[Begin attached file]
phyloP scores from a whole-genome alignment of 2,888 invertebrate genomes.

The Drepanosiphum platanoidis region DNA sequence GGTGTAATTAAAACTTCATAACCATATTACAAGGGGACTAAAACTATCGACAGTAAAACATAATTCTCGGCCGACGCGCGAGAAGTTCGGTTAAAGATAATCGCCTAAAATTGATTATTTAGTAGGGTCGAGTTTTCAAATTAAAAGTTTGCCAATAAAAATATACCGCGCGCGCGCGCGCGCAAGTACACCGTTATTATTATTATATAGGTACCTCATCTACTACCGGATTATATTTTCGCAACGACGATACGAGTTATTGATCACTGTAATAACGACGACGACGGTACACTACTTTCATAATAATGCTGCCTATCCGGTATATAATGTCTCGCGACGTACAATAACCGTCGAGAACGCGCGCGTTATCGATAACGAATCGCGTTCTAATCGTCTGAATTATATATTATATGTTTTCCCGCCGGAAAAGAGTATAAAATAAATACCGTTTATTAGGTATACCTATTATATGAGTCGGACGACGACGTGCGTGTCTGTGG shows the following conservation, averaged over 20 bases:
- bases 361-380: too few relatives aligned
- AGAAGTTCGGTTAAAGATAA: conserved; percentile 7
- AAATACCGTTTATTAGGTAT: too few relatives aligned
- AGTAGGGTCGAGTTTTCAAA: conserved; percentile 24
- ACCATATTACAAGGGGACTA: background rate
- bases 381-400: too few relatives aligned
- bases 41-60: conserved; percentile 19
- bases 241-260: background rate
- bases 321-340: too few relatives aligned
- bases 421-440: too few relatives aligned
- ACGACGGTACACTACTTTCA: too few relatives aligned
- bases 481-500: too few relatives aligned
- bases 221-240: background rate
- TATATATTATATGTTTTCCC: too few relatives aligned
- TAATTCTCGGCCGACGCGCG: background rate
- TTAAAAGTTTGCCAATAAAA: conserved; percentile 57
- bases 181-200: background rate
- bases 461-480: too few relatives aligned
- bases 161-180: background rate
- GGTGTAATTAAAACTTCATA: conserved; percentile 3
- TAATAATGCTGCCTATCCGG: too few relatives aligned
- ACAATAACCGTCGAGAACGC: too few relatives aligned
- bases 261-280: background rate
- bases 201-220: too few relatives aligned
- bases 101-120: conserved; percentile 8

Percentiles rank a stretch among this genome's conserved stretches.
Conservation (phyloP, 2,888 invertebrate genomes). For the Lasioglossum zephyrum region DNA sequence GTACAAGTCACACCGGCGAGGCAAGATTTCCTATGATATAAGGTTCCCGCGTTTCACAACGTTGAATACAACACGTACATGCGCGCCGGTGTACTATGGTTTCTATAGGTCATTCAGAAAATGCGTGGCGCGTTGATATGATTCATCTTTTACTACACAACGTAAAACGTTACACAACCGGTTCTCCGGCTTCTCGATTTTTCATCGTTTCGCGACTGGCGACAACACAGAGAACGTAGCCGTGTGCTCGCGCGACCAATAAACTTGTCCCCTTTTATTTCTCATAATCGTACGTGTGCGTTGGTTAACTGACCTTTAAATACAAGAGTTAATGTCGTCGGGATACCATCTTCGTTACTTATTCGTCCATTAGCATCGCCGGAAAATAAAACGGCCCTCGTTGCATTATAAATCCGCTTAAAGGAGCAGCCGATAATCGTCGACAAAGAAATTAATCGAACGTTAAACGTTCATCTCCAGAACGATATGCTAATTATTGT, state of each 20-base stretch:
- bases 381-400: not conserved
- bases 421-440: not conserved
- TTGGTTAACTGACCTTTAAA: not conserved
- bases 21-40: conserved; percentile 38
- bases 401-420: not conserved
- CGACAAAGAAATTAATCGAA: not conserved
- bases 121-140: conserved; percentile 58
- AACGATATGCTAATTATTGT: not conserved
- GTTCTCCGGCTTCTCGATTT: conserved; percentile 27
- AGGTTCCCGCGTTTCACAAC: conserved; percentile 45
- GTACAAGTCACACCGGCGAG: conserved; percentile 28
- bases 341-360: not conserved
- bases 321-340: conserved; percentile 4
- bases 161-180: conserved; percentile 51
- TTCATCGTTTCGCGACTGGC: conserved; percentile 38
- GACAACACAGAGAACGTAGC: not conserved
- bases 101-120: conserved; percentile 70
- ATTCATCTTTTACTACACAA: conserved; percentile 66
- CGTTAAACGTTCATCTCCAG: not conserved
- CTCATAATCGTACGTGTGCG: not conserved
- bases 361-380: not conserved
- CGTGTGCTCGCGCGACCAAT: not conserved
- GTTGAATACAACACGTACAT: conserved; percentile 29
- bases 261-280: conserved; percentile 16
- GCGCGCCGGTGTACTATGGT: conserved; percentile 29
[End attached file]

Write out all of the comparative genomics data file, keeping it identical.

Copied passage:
phyloP scores from a whole-genome alignment of 2,888 invertebrate genomes.

The Drepanosiphum platanoidis region DNA sequence GGTGTAATTAAAACTTCATAACCATATTACAAGGGGACTAAAACTATCGACAGTAAAACATAATTCTCGGCCGACGCGCGAGAAGTTCGGTTAAAGATAATCGCCTAAAATTGATTATTTAGTAGGGTCGAGTTTTCAAATTAAAAGTTTGCCAATAAAAATATACCGCGCGCGCGCGCGCGCAAGTACACCGTTATTATTATTATATAGGTACCTCATCTACTACCGGATTATATTTTCGCAACGACGATACGAGTTATTGATCACTGTAATAACGACGACGACGGTACACTACTTTCATAATAATGCTGCCTATCCGGTATATAATGTCTCGCGACGTACAATAACCGTCGAGAACGCGCGCGTTATCGATAACGAATCGCGTTCTAATCGTCTGAATTATATATTATATGTTTTCCCGCCGGAAAAGAGTATAAAATAAATACCGTTTATTAGGTATACCTATTATATGAGTCGGACGACGACGTGCGTGTCTGTGG shows the following conservation, averaged over 20 bases:
- bases 361-380: too few relatives aligned
- AGAAGTTCGGTTAAAGATAA: conserved; percentile 7
- AAATACCGTTTATTAGGTAT: too few relatives aligned
- AGTAGGGTCGAGTTTTCAAA: conserved; percentile 24
- ACCATATTACAAGGGGACTA: background rate
- bases 381-400: too few relatives aligned
- bases 41-60: conserved; percentile 19
- bases 241-260: background rate
- bases 321-340: too few relatives aligned
- bases 421-440: too few relatives aligned
- ACGACGGTACACTACTTTCA: too few relatives aligned
- bases 481-500: too few relatives aligned
- bases 221-240: background rate
- TATATATTATATGTTTTCCC: too few relatives aligned
- TAATTCTCGGCCGACGCGCG: background rate
- TTAAAAGTTTGCCAATAAAA: conserved; percentile 57
- bases 181-200: background rate
- bases 461-480: too few relatives aligned
- bases 161-180: background rate
- GGTGTAATTAAAACTTCATA: conserved; percentile 3
- TAATAATGCTGCCTATCCGG: too few relatives aligned
- ACAATAACCGTCGAGAACGC: too few relatives aligned
- bases 261-280: background rate
- bases 201-220: too few relatives aligned
- bases 101-120: conserved; percentile 8

Percentiles rank a stretch among this genome's conserved stretches.
Conservation (phyloP, 2,888 invertebrate genomes). For the Lasioglossum zephyrum region DNA sequence GTACAAGTCACACCGGCGAGGCAAGATTTCCTATGATATAAGGTTCCCGCGTTTCACAACGTTGAATACAACACGTACATGCGCGCCGGTGTACTATGGTTTCTATAGGTCATTCAGAAAATGCGTGGCGCGTTGATATGATTCATCTTTTACTACACAACGTAAAACGTTACACAACCGGTTCTCCGGCTTCTCGATTTTTCATCGTTTCGCGACTGGCGACAACACAGAGAACGTAGCCGTGTGCTCGCGCGACCAATAAACTTGTCCCCTTTTATTTCTCATAATCGTACGTGTGCGTTGGTTAACTGACCTTTAAATACAAGAGTTAATGTCGTCGGGATACCATCTTCGTTACTTATTCGTCCATTAGCATCGCCGGAAAATAAAACGGCCCTCGTTGCATTATAAATCCGCTTAAAGGAGCAGCCGATAATCGTCGACAAAGAAATTAATCGAACGTTAAACGTTCATCTCCAGAACGATATGCTAATTATTGT, state of each 20-base stretch:
- bases 381-400: not conserved
- bases 421-440: not conserved
- TTGGTTAACTGACCTTTAAA: not conserved
- bases 21-40: conserved; percentile 38
- bases 401-420: not conserved
- CGACAAAGAAATTAATCGAA: not conserved
- bases 121-140: conserved; percentile 58
- AACGATATGCTAATTATTGT: not conserved
- GTTCTCCGGCTTCTCGATTT: conserved; percentile 27
- AGGTTCCCGCGTTTCACAAC: conserved; percentile 45
- GTACAAGTCACACCGGCGAG: conserved; percentile 28
- bases 341-360: not conserved
- bases 321-340: conserved; percentile 4
- bases 161-180: conserved; percentile 51
- TTCATCGTTTCGCGACTGGC: conserved; percentile 38
- GACAACACAGAGAACGTAGC: not conserved
- bases 101-120: conserved; percentile 70
- ATTCATCTTTTACTACACAA: conserved; percentile 66
- CGTTAAACGTTCATCTCCAG: not conserved
- CTCATAATCGTACGTGTGCG: not conserved
- bases 361-380: not conserved
- CGTGTGCTCGCGCGACCAAT: not conserved
- GTTGAATACAACACGTACAT: conserved; percentile 29
- bases 261-280: conserved; percentile 16
- GCGCGCCGGTGTACTATGGT: conserved; percentile 29